jurisdiction regarding allegations of mistreatment of Iraqi prisoners," Mar=
Corallo, a Justice Department spokesman, said in a statement.

Prosecuting civilian contractors in United States courts would be
"fascinating and enormously complicated," said Deborah N. Pearlstein,
director of the U.S. law and security program of Human Rights First.

It is clear, on the other hand, that neither Iraqi courts nor American
courts-martial are available.

In June 2003, L. Paul Bremer III, the chief American administrator in Iraq,
granted broad immunity to civilian contractors and their employees. They
were, he wrote, generally not subject to criminal and civil actions in the
Iraqi legal system, including arrest and detention.

That immunity is limited to their official acts under their contracts, and
it is unclear whether any abuses alleged can be said to have been such acts=
But even unofficial conduct by contractors in Iraq cannot be prosecuted
there, Mr. Bremer's order said, without his written permission.

Similarly, under a series of Supreme Court decisions, civilians cannot be
court-martialed in the absence of a formal declaration of war. There was no
such declaration in the Iraq war.

In theory, the president could establish new military commissions to try
civilians charged with offenses in Iraq, said Jordan Paust, a law professor
at the University of Houston and a former member of the faculty at the
Army's Judge Advocate General's School. The commissions announced by
President Bush in the wake of the Sept. 11 attacks do not, however, have
jurisdiction over American citizens.

That leaves prosecution in United States courts. There, prosecutors might
turn to two relatively narrow laws, or a broader one, to pursue their cases=

A 1994 law makes torture committed by Americans outside the United States a
crime. The law defines torture as the infliction of severe physical or
mental pain or suffering.

But some human rights groups suspect that the administration may be
reluctant to use the law, because its officials, including Defense Secretar=
Donald H. Rumsfeld, have resisted calling the abuse at Abu Ghraib torture.

"If they don't want to use the word `torture,' " Ms. Pearlstein said,
"prosecutions under the torture act aren't likely."

A 1996 law concerning war crimes allows prosecutions for violations of some
provisions of the Geneva Conventions, including those prohibiting torture,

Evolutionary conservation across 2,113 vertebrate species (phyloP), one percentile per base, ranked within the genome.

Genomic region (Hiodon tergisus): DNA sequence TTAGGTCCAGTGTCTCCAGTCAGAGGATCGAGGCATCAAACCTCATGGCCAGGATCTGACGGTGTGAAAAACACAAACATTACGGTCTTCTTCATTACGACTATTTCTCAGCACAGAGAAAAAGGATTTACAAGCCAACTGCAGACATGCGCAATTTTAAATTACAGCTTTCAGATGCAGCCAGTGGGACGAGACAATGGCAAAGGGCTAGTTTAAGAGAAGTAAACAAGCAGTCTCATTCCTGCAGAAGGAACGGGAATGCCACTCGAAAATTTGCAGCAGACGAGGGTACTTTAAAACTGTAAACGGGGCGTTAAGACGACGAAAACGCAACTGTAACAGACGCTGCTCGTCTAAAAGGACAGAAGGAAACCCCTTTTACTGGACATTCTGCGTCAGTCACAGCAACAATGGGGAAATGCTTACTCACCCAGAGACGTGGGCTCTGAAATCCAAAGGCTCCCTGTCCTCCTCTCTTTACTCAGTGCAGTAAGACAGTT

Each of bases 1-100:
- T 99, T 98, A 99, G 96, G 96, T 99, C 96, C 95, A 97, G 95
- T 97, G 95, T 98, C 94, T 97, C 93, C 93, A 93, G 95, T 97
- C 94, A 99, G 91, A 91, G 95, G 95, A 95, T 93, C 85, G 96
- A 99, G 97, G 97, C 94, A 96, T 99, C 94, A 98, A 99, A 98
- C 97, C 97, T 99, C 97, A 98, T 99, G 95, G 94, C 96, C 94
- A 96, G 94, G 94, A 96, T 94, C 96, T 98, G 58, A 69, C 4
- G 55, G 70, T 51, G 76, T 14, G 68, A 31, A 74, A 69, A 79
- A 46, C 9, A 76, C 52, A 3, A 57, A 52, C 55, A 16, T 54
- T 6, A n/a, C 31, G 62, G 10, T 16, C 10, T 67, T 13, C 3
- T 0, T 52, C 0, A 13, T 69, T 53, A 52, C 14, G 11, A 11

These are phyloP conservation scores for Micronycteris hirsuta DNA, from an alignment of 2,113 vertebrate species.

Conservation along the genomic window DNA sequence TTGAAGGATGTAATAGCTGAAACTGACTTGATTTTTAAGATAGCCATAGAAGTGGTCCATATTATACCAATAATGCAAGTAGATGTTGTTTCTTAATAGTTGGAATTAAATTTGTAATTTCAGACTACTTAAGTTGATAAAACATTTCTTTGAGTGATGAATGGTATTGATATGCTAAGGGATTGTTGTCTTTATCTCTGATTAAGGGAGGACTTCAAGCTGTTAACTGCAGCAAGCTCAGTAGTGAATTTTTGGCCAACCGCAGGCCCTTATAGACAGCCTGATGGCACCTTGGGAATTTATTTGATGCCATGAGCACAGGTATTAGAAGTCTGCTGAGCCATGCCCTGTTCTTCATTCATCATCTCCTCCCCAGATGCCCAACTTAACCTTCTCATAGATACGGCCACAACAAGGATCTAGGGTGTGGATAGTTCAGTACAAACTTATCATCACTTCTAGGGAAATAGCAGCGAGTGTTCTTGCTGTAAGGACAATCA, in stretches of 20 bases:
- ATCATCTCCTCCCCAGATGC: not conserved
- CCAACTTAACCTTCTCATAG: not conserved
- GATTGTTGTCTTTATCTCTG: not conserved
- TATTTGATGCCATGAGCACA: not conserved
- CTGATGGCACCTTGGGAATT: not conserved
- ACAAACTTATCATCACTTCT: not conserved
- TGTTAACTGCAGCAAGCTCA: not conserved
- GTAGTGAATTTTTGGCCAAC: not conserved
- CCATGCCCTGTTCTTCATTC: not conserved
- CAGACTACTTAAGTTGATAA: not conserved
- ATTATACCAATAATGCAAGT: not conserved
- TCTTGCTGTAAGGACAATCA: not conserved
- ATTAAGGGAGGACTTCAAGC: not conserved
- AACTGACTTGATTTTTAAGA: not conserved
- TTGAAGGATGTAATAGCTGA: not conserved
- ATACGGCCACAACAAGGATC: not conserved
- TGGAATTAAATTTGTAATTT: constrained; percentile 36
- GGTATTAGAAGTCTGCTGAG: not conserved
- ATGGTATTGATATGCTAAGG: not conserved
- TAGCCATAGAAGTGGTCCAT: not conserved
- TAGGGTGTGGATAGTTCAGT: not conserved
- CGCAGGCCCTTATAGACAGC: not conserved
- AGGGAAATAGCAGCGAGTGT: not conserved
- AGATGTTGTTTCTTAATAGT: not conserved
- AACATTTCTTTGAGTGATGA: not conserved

"outrages upon personal dignity" and "humiliating and degrading treatment."

Bush administration lawyers cited potential prosecutions under the law as a
reason not to give detainees at Guant=E1namo Bay the protections of the Gen=
Conventions. But the administration has said that the conventions apply to
detainees in Iraq.

Both the torture law and the war-crimes law provide for long prison
sentences, and capital punishment is available in cases involving the
victim's death.

The broader law, the Military Extraterritorial Jurisdiction Act, allows
people "employed by or accompanying the armed forces outside the United
States" to be prosecuted in United States courts for federal crimes
punishable by more than a year's imprisonment. People who are citizens or
residents of the host nations are not covered, but Americans and other
foreign nationals are.

The law has apparently been invoked only once, in a case involving charges
that the wife of an Air Force staff sergeant murdered him in Turkey last
year. The case will soon be tried in federal court in Los Angeles.

The law was passed to fill a legal gap that had existed since the 1950's,
when Supreme Court decisions limited the military's ability to prosecute
civilians in courts-martial during peacetime.

In 2000, a three-judge panel of the federal appeals court in New York,
citing that gap, reluctantly overturned the conviction of an American
civilian who had sexually abused a child in Germany. In an unusual move, th=
judges sent their decision to two Congressional committees. That helped
encourage enactment of the law that year.

The law requires the Pentagon, in consultation with the State and Justice
Departments, to establish regulations on how to carry it out. Though it was
enacted four years ago, the regulations are still under consideration.

In any event, there are gaps and uncertainties in the law.

For one thing, it applies only to contractors employed by the Defense
Department. Contractors hired by other agencies, like the C.I.A., are not

It is also unclear precisely where in the United States such prosecutions
could be brought. Legal scholars have suggested that three places might be
available: the area of the defendant's last known residence, the place wher=
the defendant is first brought from abroad and the District of Columbia.

In addition to such criminal charges, the companies that provided the
translators and interrogators may be subject to civil suits for money, unde=
a 1789 law that allows federal courts to hear "any civil action by an alien
for a tort only, committed in violation of the law of nations." Torture is
such a violation, legal experts say.

The Supreme Court is considering a case concerning the scope of that law,
which has been used to hold American companies accountable for abusive
actions abroad.

But, in an echo of the defenses offered by several members of the military
police who have been ordered to face courts-martial for actions in Iraq,
companies may be able to offer a "government contractor defense," in an
effort to show they were operating under specific instructions from the